Frenched Pork Chops With Resistant Starch Mashed Potatoes and Gravy

What a difference a day makes. I still might not blog much over the next week, but at any rate, got interested in this during a trip to the market yesterday and so made it so.

IMG 1975
Thick, Bone in Pork Chops with a Nice Cut
IMG 1976
Other Side

If you don’t do them Sous Vide, then I like a cast iron skillet, on high always, lard as cooking fat. Brown very well on one side (about 3 minutes, flip and then cover to get at the inside).

This time, I reduced an entire quart of Kitchen Basics chicken stock to the equivalent of tablespoons. I then used that to deglaze the skillet, and then added in the juices from the resting. Beyond that, two taters boiled, mashed with a bit of butter and cream and when rested, two very heaping tablespoons of resistant starch by means of unmodified potato starch stirred in.

IMG 1980
Like That
IMG 1977
And That

Typically, a mound of mashed taters like that puts me into a coma. Not this time. Also, note that it took zero added fat in terms of butter or cream in the sauce/gravy as I usually do, and it was great. I also cut way, way back on the amount of either I use for a mashed tater. It’s just not needed, not necessary.

Wish I’d have clipped a pic of the inside but you can trust that it was perfect pink medium.

Something about pork chops. An hour after eating them, I always get the most amazing feeling of wellbeing, muscles pumped and swole. Cannibalistic tendencies? After all, pig flesh is about the closest to human of any animal. :)

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  1. Charlie on October 8, 2013 at 14:40

    When you say”turn and cover”, do you also turn off the heat? And, for how long?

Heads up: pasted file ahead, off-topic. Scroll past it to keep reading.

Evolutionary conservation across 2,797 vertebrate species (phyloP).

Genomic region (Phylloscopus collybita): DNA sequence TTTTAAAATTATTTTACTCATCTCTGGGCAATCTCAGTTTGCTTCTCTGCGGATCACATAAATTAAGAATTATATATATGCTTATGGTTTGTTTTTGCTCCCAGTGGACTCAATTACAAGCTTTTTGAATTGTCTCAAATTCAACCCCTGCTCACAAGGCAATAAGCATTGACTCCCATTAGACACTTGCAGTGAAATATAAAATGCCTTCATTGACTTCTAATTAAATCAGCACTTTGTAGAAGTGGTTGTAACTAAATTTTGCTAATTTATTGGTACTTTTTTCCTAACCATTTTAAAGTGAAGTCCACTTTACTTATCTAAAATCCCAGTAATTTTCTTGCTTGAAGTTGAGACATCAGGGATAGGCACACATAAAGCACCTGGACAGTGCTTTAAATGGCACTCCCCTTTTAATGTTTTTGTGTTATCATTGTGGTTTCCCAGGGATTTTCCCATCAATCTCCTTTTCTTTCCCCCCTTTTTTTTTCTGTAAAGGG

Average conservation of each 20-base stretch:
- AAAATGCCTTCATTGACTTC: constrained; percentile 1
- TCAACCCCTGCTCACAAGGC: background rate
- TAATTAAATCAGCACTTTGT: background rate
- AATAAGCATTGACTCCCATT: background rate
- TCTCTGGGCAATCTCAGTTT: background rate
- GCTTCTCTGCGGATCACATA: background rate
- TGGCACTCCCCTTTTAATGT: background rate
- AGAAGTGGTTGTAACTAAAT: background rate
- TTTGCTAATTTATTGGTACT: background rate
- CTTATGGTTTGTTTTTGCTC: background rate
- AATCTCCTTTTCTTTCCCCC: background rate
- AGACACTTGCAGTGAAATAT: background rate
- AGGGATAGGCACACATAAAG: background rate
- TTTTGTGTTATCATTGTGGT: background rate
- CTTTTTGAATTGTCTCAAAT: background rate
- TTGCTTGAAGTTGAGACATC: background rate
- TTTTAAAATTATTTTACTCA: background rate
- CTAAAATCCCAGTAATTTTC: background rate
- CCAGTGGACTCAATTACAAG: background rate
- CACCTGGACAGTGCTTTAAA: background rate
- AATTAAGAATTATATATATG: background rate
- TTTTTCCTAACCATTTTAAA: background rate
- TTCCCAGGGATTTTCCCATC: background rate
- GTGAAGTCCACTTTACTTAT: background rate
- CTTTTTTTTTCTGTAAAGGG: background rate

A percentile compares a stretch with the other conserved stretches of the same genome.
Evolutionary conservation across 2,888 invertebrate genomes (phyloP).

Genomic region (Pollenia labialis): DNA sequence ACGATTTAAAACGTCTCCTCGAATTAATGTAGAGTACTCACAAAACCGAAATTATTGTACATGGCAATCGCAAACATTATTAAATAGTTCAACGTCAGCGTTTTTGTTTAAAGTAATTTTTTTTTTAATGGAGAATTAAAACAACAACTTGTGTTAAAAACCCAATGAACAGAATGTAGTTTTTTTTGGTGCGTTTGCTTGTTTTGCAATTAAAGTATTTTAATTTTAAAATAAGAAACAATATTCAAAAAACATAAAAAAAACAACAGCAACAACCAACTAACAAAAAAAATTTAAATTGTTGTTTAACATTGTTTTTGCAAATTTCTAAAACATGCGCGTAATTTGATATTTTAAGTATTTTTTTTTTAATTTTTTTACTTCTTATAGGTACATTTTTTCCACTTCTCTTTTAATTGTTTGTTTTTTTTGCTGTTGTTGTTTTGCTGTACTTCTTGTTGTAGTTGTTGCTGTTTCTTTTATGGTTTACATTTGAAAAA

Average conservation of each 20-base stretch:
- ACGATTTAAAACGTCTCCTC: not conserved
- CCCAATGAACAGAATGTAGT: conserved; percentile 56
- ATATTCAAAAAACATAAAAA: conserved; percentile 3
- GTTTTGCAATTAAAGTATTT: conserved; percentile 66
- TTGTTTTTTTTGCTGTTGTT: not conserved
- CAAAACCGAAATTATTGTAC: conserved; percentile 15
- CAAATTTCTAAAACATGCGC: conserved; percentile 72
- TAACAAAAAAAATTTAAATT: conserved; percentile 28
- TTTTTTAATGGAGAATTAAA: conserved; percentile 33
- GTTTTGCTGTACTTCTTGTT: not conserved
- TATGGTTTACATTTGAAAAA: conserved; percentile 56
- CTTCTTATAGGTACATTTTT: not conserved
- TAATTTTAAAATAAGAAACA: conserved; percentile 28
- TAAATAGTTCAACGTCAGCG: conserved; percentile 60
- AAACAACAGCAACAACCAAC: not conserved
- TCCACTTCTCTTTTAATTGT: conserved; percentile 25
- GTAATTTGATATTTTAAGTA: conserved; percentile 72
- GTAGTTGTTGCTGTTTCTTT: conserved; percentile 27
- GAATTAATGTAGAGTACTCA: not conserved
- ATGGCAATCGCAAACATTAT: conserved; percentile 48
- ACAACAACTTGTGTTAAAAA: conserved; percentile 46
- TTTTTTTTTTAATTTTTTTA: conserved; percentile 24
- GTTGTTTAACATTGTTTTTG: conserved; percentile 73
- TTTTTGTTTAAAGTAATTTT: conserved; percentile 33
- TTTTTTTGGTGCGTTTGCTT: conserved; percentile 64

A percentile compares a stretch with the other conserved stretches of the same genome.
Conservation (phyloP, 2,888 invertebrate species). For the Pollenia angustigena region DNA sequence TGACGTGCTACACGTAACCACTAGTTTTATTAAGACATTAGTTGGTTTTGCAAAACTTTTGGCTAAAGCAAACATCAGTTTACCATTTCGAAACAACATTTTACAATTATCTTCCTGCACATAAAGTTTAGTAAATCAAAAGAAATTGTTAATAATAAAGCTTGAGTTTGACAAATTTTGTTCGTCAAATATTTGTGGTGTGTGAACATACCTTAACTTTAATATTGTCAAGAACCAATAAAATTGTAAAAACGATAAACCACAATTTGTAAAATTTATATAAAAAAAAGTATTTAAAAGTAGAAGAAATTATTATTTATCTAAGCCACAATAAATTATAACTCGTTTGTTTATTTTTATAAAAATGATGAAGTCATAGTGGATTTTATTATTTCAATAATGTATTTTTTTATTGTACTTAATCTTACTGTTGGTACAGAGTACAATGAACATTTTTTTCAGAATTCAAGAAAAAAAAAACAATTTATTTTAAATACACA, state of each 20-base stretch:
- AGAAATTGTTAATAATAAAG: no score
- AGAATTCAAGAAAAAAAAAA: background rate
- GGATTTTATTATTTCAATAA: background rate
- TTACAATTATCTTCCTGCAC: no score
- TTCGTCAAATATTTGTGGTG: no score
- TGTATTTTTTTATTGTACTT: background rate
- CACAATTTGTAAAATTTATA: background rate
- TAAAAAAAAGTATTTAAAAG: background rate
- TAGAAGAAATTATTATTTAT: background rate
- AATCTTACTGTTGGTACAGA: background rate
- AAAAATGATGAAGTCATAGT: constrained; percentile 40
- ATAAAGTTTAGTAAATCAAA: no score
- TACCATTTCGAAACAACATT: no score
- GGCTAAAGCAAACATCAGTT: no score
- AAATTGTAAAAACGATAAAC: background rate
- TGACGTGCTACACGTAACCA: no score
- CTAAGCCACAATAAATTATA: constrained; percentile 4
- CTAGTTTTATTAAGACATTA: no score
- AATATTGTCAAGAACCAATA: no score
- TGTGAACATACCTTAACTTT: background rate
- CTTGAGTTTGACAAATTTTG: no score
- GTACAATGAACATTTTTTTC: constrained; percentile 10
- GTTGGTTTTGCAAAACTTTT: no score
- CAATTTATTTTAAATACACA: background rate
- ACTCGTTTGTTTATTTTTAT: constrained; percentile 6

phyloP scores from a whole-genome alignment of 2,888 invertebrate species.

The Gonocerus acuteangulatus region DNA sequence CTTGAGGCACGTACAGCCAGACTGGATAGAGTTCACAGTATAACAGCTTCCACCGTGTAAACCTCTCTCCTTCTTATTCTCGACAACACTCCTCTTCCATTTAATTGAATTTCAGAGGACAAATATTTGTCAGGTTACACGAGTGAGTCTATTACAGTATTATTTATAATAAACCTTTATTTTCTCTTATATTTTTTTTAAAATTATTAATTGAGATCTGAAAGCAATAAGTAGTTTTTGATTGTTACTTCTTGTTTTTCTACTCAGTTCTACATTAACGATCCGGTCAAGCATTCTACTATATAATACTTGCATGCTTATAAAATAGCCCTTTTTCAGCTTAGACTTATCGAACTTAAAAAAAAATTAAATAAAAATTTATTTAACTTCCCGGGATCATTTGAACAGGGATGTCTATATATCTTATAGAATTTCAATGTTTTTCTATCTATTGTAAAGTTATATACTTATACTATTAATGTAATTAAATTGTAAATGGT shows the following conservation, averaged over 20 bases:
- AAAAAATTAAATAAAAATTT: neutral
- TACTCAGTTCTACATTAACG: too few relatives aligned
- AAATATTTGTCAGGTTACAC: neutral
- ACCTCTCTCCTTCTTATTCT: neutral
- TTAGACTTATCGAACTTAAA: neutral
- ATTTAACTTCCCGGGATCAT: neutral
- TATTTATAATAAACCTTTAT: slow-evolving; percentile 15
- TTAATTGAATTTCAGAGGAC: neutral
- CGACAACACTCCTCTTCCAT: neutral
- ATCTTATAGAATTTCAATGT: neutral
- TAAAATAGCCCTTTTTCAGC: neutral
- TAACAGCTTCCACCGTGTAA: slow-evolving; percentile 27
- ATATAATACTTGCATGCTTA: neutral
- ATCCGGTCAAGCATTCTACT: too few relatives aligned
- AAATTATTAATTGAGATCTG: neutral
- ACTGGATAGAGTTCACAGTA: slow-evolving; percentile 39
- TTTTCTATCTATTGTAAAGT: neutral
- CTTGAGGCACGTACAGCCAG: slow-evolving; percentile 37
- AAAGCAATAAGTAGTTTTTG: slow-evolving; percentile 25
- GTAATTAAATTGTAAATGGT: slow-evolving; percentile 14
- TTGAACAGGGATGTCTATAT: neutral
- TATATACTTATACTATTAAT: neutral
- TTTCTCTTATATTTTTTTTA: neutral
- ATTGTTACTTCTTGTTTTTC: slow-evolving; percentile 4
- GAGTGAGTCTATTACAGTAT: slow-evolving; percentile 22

We had roast pork tenderloin, roasted multicolored baby spuds and peeled and sliced apples sauté in ghee, butter, cinnamon, nutmeg & allspice last night…mighty fine indeed.


  2. PortlandAllan on October 8, 2013 at 15:56

    Funny, just yesterday we ordered a bone-in pork loin from the meat dept. They had ’em on sale a couple weeks ago and we got hooked on a brine recipe my wife found. Unfortunately whatever flunky they had make the cut sawed the tops of the bones flush with the loin itself. Instead of those cool 3 inch bones standing proud out of the roast we have these little 1″ nubbin’s. WTF? Ignorance or lazy? Not that it matters. Pussies these days just don’t take pride in their work like they used to.

  3. Richard Nikoley on October 8, 2013 at 16:09


    No, keep the heat on. I have a large glass lid, so I can keep a good eye out. Soon as I see juices bleeding out, it’s done. Never fails.

  4. EJC on October 8, 2013 at 17:04

    Was looking for a fresh post on RS to post this question but this post has some RS in it so here goes… Found that after adding in RS even in 1 rounded tsp. , the gas factor is not “fartty” as you mentioned but more “explosive”, HOT and foul. Trying to power through this because it did change a few other things for the better.
    Is there a “burn in” period for some folks when adding RS into the mix?

  5. gabkad on October 8, 2013 at 19:01

    Interesting. 1 tbsp. potato starch, am definitely NOT experiencing what EJC is reporting. Maybe I don’t have the requisite gut bugs. Whatever.

    I have been promoting it to patients though because of the butyric acid production and what it does. Even if only as a fibre stool softener it excels the other types available. One patient has colorectal cancer. He’s on chemo, then radiation, then surgery. He’s going to do it although he knows that really despite everything he’ll be a palliative care case. If it helps at all that’s a good thing.

  6. marie on October 9, 2013 at 21:10